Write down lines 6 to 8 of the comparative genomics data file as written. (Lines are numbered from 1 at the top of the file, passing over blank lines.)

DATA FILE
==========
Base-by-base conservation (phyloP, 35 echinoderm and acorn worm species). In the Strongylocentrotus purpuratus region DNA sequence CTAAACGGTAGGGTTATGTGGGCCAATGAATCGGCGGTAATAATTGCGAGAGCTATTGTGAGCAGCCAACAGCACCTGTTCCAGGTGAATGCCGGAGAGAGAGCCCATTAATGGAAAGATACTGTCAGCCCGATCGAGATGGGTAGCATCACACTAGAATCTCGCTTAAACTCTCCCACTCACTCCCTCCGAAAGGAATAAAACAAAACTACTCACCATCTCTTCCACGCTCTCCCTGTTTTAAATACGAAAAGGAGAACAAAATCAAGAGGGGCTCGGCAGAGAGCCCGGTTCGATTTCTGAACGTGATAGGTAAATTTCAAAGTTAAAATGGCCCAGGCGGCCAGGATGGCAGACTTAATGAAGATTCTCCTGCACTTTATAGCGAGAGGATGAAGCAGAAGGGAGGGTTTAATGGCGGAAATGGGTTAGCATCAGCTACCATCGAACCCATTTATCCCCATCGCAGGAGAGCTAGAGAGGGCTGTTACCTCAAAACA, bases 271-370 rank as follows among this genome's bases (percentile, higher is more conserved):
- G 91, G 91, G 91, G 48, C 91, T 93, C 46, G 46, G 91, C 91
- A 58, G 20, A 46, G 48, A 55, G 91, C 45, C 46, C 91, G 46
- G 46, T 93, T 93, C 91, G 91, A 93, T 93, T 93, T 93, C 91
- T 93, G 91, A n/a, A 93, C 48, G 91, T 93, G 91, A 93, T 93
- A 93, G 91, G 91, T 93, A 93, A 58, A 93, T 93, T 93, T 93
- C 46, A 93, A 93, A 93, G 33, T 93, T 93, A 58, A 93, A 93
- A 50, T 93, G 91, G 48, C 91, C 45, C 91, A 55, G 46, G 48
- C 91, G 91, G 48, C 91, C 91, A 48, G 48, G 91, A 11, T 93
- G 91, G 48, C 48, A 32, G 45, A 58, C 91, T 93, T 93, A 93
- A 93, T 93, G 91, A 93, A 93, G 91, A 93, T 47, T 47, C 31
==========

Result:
- A 93, G 91, G 91, T 93, A 93, A 58, A 93, T 93, T 93, T 93
- C 46, A 93, A 93, A 93, G 33, T 93, T 93, A 58, A 93, A 93
- A 50, T 93, G 91, G 48, C 91, C 45, C 91, A 55, G 46, G 48